Serge Ibaka is treading dangerous water right now as a Stretch 4, playing more like a Slow 3. I would say that he currently looks like a much, much worse Kevin Durant, but Durant is actually blocking more shots and generally patrolling the glass at a higher rate. Per Basketball-Reference, Serge is pulling down a career-low 12.1% of available rebounds. The starting point guard, by the way, is grabbing 11.7%. Serge is a negative factor on offense, statistically speaking, with a -1.4 offensive box plus/minus. In fact, let’s just use this opportunity to point out that Serge Ibaka is generally playing the worst basketball of his career by a wide margin. If you don’t know what any of the numbers mean below, just know this: nearly all of them are better when they’re higher.
Serge Ibaka's 2015-16 Advanced Stats
Don’t adjust your screen – Serge Ibaka’s PER is currently 15.1. PER is a stat adjusted so that the average NBA player has a PER of 15.
Serge is not the only one at fault here. No one down low has been very effective lately. Serge will simply always get special mention for a lot of reasons most people would probably prefer to not mention.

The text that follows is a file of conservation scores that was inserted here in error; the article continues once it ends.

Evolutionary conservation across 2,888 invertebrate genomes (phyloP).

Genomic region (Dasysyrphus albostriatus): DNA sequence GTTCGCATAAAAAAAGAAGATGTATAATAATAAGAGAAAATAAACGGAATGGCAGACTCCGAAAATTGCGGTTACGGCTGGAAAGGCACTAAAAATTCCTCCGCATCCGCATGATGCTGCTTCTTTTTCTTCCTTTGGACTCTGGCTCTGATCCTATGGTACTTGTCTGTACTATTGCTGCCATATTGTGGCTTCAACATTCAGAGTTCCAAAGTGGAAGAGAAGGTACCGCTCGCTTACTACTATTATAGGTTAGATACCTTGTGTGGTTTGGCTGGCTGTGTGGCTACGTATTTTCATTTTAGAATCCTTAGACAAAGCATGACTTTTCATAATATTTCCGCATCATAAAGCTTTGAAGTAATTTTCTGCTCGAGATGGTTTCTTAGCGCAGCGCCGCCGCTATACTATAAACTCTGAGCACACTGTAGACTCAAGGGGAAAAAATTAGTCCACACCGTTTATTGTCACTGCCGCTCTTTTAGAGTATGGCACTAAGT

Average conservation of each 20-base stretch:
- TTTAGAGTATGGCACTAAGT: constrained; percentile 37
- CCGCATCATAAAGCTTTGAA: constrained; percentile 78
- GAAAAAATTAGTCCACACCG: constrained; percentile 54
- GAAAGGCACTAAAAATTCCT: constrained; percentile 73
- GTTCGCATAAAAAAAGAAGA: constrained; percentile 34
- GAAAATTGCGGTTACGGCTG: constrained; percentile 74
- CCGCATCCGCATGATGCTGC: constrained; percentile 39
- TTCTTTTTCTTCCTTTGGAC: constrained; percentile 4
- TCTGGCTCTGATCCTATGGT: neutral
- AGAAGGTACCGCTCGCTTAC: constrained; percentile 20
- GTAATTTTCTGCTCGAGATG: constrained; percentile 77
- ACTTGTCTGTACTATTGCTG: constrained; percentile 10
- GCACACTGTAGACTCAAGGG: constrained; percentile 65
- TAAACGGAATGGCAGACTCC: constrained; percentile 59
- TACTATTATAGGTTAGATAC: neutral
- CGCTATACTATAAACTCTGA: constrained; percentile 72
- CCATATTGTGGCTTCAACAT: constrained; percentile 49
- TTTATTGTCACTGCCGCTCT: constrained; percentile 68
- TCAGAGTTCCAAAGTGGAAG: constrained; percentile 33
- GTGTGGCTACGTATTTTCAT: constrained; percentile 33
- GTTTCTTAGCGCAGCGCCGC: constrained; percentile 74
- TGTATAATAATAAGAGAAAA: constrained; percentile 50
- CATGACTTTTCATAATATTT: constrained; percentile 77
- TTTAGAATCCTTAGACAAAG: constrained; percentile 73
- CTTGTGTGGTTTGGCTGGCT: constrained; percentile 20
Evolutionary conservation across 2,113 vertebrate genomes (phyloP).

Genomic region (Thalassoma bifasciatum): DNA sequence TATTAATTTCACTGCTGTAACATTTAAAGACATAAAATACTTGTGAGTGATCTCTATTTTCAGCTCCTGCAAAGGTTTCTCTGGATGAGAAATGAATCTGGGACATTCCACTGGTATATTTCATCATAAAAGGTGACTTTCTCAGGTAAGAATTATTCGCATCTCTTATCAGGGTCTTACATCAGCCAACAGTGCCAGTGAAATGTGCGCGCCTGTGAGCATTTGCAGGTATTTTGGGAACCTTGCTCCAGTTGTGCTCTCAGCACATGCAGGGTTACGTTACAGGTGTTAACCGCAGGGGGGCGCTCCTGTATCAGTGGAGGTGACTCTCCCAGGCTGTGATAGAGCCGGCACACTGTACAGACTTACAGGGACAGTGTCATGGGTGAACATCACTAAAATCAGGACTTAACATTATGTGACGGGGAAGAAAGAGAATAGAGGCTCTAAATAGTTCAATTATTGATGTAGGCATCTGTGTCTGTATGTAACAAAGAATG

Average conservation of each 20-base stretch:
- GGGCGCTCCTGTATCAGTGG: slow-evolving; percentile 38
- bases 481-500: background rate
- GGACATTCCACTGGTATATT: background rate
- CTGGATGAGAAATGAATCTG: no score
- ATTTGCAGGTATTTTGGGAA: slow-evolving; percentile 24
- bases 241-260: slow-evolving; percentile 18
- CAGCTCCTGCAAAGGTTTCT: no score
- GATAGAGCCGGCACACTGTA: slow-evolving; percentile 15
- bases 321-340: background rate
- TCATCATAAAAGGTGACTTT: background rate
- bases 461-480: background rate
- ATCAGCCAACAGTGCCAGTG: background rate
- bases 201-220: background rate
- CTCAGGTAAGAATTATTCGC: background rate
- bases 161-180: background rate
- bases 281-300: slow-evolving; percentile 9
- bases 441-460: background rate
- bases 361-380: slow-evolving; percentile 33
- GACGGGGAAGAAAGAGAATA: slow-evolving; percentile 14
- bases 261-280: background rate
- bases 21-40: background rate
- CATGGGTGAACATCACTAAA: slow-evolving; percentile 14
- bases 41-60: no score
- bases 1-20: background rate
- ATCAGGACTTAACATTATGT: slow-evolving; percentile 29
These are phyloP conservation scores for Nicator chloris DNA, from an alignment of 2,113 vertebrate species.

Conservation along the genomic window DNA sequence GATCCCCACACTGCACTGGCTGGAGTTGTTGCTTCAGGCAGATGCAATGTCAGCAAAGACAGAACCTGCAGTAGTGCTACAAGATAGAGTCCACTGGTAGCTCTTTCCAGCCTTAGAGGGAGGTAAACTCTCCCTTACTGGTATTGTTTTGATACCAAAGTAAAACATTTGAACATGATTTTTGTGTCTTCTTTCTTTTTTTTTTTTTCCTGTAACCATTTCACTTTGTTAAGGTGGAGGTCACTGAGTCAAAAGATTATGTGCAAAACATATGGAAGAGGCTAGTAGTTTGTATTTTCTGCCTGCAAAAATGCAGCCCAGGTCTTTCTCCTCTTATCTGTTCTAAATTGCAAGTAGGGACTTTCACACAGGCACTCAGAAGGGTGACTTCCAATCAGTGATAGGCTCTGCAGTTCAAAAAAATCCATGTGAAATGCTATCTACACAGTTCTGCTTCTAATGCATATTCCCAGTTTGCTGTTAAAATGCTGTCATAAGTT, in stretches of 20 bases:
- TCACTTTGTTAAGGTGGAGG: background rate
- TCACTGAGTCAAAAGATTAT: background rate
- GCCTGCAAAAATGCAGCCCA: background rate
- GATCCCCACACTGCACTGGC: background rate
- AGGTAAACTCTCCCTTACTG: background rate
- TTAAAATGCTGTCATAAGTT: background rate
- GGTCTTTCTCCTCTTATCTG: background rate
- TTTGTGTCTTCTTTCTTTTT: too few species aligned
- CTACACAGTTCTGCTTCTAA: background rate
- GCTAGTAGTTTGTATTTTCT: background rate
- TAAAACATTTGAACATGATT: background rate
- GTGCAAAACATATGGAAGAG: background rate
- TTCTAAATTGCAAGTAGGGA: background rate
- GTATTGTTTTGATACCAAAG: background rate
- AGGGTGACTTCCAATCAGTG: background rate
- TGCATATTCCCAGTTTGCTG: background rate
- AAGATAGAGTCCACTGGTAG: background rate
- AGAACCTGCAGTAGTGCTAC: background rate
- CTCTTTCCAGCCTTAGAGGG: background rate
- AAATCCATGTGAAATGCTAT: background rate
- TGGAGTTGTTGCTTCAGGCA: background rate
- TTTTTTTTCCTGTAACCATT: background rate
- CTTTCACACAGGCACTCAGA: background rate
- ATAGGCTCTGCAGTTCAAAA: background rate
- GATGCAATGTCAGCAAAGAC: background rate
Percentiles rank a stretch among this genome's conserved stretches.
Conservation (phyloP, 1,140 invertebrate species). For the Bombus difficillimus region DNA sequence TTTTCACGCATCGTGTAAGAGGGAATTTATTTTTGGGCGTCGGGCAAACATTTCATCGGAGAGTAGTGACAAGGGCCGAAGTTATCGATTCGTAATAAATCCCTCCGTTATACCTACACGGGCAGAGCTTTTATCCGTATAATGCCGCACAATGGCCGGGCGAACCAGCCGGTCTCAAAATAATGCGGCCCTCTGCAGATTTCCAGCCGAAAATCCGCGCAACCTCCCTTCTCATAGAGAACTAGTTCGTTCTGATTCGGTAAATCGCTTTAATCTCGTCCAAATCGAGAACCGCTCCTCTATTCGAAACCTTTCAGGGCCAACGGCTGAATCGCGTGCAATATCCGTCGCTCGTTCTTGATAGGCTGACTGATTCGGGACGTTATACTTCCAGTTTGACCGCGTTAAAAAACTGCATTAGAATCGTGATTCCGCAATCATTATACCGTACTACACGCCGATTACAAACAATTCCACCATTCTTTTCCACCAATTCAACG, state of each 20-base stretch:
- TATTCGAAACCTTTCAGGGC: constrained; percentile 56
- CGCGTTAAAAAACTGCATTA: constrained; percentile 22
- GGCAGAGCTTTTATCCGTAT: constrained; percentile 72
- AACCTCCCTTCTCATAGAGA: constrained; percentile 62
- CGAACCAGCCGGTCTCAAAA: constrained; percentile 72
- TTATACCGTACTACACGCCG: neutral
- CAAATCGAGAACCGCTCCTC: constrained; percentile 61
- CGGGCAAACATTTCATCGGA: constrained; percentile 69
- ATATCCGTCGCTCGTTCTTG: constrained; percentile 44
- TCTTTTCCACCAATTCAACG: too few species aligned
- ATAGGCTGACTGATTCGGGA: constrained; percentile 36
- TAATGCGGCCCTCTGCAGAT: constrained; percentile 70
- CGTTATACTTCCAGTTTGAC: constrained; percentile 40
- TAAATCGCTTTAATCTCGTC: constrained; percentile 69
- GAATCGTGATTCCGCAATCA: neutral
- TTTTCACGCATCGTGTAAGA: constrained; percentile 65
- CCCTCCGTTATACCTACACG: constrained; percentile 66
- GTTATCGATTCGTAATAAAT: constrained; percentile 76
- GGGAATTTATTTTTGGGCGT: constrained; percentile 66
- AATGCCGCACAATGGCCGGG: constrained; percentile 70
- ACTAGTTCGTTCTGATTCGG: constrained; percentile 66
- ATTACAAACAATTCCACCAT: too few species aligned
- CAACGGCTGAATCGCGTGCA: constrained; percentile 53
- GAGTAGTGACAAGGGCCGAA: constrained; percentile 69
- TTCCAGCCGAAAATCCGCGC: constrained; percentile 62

-2, Defensive players playing bad defense
By all statistical measure, Steven Adams and Andre Roberson are among OKC’s best defenders. Considering the roster as a whole, not only are defensive specialists a necessity, but the Thunder can also afford to have more "extreme" cases of such players. That said, I thought Adams and Roberson had a bad week. Adams especially seemed to struggle with some rotations in both losses, though he handled Dummond admirably.
Roberson had his moments against Dwyane Wade, though fans will remember Andre’s week for what he didn’t do – stay in front of Jeff Teague. Teague is a difficult matchup for any single player, and help defense was nonexistent on the most crucial play of the game, but to see the team’s defensive stopper fail so miserably during a key defensive possession certainly raised some eyebrows.
-3, The Walking Dead
After such a bad week of basketball, might as well shoot for some cross SEO.
OKC seemed to show up approximately 30 minutes late to play the Pistons and Hawks. The Hawks dominated the first quarter against OKC, grabbing an early 31-21 lead that would prove vital down the stretch. Against the Pistons, OKC jumped out to an early 15-6 lead that eventually devolved into a 31-29 deficit by the end of the opening period. If there’s anyone out there who plays drinking games involving first quarter Thunder turnovers, then this column lost readership this week. Those people are no longer breathing.
There are a lot of legitimate reasons for a team to lose a basketball game. Coming out lifeless in major match-ups should not be one of them.